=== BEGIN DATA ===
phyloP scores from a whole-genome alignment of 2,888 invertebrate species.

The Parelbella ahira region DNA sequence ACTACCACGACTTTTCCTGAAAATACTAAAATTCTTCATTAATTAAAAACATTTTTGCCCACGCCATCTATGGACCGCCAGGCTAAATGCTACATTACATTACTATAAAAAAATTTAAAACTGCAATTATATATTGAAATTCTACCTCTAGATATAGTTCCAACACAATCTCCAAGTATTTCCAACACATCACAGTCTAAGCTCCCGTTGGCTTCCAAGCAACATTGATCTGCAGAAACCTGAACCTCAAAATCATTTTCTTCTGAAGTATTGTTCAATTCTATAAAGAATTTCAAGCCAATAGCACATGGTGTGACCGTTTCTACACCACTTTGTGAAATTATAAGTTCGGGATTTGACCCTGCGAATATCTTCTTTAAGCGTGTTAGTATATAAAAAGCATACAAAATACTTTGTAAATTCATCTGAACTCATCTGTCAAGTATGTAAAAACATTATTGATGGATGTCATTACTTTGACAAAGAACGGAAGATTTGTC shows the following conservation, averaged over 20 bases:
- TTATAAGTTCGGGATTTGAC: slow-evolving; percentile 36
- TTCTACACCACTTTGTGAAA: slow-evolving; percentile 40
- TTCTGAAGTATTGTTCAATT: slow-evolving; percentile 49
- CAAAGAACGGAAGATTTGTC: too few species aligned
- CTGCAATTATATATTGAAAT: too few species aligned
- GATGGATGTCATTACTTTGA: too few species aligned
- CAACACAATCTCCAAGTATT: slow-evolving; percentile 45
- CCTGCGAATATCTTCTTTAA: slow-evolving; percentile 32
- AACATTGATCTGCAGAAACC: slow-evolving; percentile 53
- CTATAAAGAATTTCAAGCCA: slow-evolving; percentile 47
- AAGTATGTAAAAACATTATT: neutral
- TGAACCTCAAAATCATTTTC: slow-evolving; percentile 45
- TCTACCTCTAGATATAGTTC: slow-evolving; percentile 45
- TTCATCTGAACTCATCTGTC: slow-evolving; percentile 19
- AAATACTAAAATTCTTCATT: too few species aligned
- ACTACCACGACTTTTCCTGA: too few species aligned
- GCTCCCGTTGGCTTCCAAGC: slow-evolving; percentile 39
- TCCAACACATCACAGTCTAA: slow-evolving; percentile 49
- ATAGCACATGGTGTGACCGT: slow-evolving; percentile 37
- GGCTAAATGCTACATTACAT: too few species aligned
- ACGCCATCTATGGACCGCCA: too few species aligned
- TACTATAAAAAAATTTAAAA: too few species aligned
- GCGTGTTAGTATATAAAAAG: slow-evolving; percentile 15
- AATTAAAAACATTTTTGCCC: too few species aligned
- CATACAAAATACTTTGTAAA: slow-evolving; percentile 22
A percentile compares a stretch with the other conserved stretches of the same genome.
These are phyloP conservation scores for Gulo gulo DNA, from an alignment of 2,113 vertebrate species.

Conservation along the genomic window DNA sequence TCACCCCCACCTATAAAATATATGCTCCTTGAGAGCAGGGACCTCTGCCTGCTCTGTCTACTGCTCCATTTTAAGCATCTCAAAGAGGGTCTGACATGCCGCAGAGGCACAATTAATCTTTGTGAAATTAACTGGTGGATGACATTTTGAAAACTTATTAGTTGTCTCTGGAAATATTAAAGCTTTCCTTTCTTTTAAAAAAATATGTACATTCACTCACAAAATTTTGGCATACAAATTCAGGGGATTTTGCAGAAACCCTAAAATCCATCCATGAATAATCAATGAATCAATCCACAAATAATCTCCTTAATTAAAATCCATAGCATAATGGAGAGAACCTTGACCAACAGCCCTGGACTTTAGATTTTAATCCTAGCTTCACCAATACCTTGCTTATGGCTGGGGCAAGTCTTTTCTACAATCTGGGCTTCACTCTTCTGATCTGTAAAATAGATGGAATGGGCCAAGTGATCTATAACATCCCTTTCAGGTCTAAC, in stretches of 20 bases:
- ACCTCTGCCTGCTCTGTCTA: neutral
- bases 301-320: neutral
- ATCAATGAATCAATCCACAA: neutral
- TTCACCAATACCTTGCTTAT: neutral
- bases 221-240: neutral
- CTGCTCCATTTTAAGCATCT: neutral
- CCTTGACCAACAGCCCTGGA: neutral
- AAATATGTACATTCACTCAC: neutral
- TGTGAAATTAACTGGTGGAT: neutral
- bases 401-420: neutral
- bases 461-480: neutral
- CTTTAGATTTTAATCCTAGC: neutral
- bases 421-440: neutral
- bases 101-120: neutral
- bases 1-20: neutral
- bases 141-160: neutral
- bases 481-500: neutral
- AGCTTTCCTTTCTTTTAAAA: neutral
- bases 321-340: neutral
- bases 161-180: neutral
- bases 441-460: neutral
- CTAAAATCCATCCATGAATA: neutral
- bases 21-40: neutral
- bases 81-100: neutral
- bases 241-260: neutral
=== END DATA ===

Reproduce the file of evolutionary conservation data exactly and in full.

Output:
phyloP scores from a whole-genome alignment of 2,888 invertebrate species.

The Parelbella ahira region DNA sequence ACTACCACGACTTTTCCTGAAAATACTAAAATTCTTCATTAATTAAAAACATTTTTGCCCACGCCATCTATGGACCGCCAGGCTAAATGCTACATTACATTACTATAAAAAAATTTAAAACTGCAATTATATATTGAAATTCTACCTCTAGATATAGTTCCAACACAATCTCCAAGTATTTCCAACACATCACAGTCTAAGCTCCCGTTGGCTTCCAAGCAACATTGATCTGCAGAAACCTGAACCTCAAAATCATTTTCTTCTGAAGTATTGTTCAATTCTATAAAGAATTTCAAGCCAATAGCACATGGTGTGACCGTTTCTACACCACTTTGTGAAATTATAAGTTCGGGATTTGACCCTGCGAATATCTTCTTTAAGCGTGTTAGTATATAAAAAGCATACAAAATACTTTGTAAATTCATCTGAACTCATCTGTCAAGTATGTAAAAACATTATTGATGGATGTCATTACTTTGACAAAGAACGGAAGATTTGTC shows the following conservation, averaged over 20 bases:
- TTATAAGTTCGGGATTTGAC: slow-evolving; percentile 36
- TTCTACACCACTTTGTGAAA: slow-evolving; percentile 40
- TTCTGAAGTATTGTTCAATT: slow-evolving; percentile 49
- CAAAGAACGGAAGATTTGTC: too few species aligned
- CTGCAATTATATATTGAAAT: too few species aligned
- GATGGATGTCATTACTTTGA: too few species aligned
- CAACACAATCTCCAAGTATT: slow-evolving; percentile 45
- CCTGCGAATATCTTCTTTAA: slow-evolving; percentile 32
- AACATTGATCTGCAGAAACC: slow-evolving; percentile 53
- CTATAAAGAATTTCAAGCCA: slow-evolving; percentile 47
- AAGTATGTAAAAACATTATT: neutral
- TGAACCTCAAAATCATTTTC: slow-evolving; percentile 45
- TCTACCTCTAGATATAGTTC: slow-evolving; percentile 45
- TTCATCTGAACTCATCTGTC: slow-evolving; percentile 19
- AAATACTAAAATTCTTCATT: too few species aligned
- ACTACCACGACTTTTCCTGA: too few species aligned
- GCTCCCGTTGGCTTCCAAGC: slow-evolving; percentile 39
- TCCAACACATCACAGTCTAA: slow-evolving; percentile 49
- ATAGCACATGGTGTGACCGT: slow-evolving; percentile 37
- GGCTAAATGCTACATTACAT: too few species aligned
- ACGCCATCTATGGACCGCCA: too few species aligned
- TACTATAAAAAAATTTAAAA: too few species aligned
- GCGTGTTAGTATATAAAAAG: slow-evolving; percentile 15
- AATTAAAAACATTTTTGCCC: too few species aligned
- CATACAAAATACTTTGTAAA: slow-evolving; percentile 22
A percentile compares a stretch with the other conserved stretches of the same genome.
These are phyloP conservation scores for Gulo gulo DNA, from an alignment of 2,113 vertebrate species.

Conservation along the genomic window DNA sequence TCACCCCCACCTATAAAATATATGCTCCTTGAGAGCAGGGACCTCTGCCTGCTCTGTCTACTGCTCCATTTTAAGCATCTCAAAGAGGGTCTGACATGCCGCAGAGGCACAATTAATCTTTGTGAAATTAACTGGTGGATGACATTTTGAAAACTTATTAGTTGTCTCTGGAAATATTAAAGCTTTCCTTTCTTTTAAAAAAATATGTACATTCACTCACAAAATTTTGGCATACAAATTCAGGGGATTTTGCAGAAACCCTAAAATCCATCCATGAATAATCAATGAATCAATCCACAAATAATCTCCTTAATTAAAATCCATAGCATAATGGAGAGAACCTTGACCAACAGCCCTGGACTTTAGATTTTAATCCTAGCTTCACCAATACCTTGCTTATGGCTGGGGCAAGTCTTTTCTACAATCTGGGCTTCACTCTTCTGATCTGTAAAATAGATGGAATGGGCCAAGTGATCTATAACATCCCTTTCAGGTCTAAC, in stretches of 20 bases:
- ACCTCTGCCTGCTCTGTCTA: neutral
- bases 301-320: neutral
- ATCAATGAATCAATCCACAA: neutral
- TTCACCAATACCTTGCTTAT: neutral
- bases 221-240: neutral
- CTGCTCCATTTTAAGCATCT: neutral
- CCTTGACCAACAGCCCTGGA: neutral
- AAATATGTACATTCACTCAC: neutral
- TGTGAAATTAACTGGTGGAT: neutral
- bases 401-420: neutral
- bases 461-480: neutral
- CTTTAGATTTTAATCCTAGC: neutral
- bases 421-440: neutral
- bases 101-120: neutral
- bases 1-20: neutral
- bases 141-160: neutral
- bases 481-500: neutral
- AGCTTTCCTTTCTTTTAAAA: neutral
- bases 321-340: neutral
- bases 161-180: neutral
- bases 441-460: neutral
- CTAAAATCCATCCATGAATA: neutral
- bases 21-40: neutral
- bases 81-100: neutral
- bases 241-260: neutral